Natural is not innocuous: the case of Angel’s Trumpet and tropane alkaloid intoxication

With this post, I’m happy to return to Science-Based Medicine on a regular basis, at least monthly and perhaps more depending upon how often commentary is required on natural products, whether they be herbal medicines or single-agent pharmaceuticals derived from natural sources. Next week, I’ll be attending the 2010 Annual Meeting of the American Society of Pharmacognosy being held jointly with the Phytochemical Society of North America in St. Petersburg, Florida. I hope to bring back the latest on novel natural products in preclinical development.

But today, I bring recent news that revisits a timeworn folly of the young (and some older folks): recreational use of toxic plants for the purpose of hallucination.

Toxicity reports are re-emerging in southern California this week after a dozen hospitalizations of kids using teas made from a fragrant flowering plant called Angel’s Trumpet. The tea is used to produce hallucinations, but they can progress to extremely unpleasant experiences. Moreover, Angel’s Trumpet can be deadly, accelerating the heart rate and causing fatal cardiac rhythmic disturbances and bronchoconstriction that can trigger asthma attacks in sensitive individuals.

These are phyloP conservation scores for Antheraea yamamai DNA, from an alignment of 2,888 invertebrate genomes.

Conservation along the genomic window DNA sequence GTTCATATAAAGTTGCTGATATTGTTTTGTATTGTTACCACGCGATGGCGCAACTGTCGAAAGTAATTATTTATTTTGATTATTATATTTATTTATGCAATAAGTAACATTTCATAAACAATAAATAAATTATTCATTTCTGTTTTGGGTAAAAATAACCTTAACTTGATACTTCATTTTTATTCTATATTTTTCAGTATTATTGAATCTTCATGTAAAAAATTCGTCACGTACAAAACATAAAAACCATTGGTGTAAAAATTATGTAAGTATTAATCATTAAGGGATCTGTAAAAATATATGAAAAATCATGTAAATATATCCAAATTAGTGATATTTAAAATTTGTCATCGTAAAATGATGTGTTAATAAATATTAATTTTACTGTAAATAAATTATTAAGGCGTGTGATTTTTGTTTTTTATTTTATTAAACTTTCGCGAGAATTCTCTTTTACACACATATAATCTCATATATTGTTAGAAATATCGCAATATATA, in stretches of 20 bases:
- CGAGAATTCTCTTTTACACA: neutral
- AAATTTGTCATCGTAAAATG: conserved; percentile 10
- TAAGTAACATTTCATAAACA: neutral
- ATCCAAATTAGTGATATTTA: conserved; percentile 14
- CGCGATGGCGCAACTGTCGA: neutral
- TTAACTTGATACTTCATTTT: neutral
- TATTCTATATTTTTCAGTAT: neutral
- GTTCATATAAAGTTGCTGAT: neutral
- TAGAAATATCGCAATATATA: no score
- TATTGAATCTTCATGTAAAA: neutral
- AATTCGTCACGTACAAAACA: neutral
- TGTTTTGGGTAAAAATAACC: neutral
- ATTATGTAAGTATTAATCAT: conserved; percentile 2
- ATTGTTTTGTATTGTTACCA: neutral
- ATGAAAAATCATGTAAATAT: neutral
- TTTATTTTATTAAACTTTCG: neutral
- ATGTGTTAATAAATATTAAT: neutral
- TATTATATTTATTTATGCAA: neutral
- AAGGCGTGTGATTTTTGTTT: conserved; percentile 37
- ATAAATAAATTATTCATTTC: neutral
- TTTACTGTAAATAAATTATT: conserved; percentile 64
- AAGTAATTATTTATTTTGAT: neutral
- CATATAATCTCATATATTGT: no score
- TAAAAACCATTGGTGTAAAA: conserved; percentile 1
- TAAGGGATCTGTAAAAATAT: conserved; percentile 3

220px-Atropine.svg.pngAngel’s Trumpet is one of a series of plants in the Brugmansia genus that make a variety of muscarinic cholinergic antagonists such as atropine (dl-hyoscyamine, pictured to the right) and scopolamine (l-hyoscine). These compounds are also known chemically as tropane alkaloids or belladonna alkaloids, the latter derived from their classical isolation from Atropa belladonna. The belladonna name derives from the use of eye drops made from the plants that prevent constriction of the pupils (mydriasis), back when the size of a woman’s pupils was a sign of beauty and arousal.

The tropane alkaloids are ubiquitous in plants and fungi and act as classic hallucinogens when used in high doses. Their legend goes back to witches brews and beyond. A wonderfully colorful history of tropane alkaloids by Robert S. Holzman of Children’s Hospital and Harvard Medical School was offered in this free 1998 paper in the journal, Anesthesiology (1998; 89:241-249).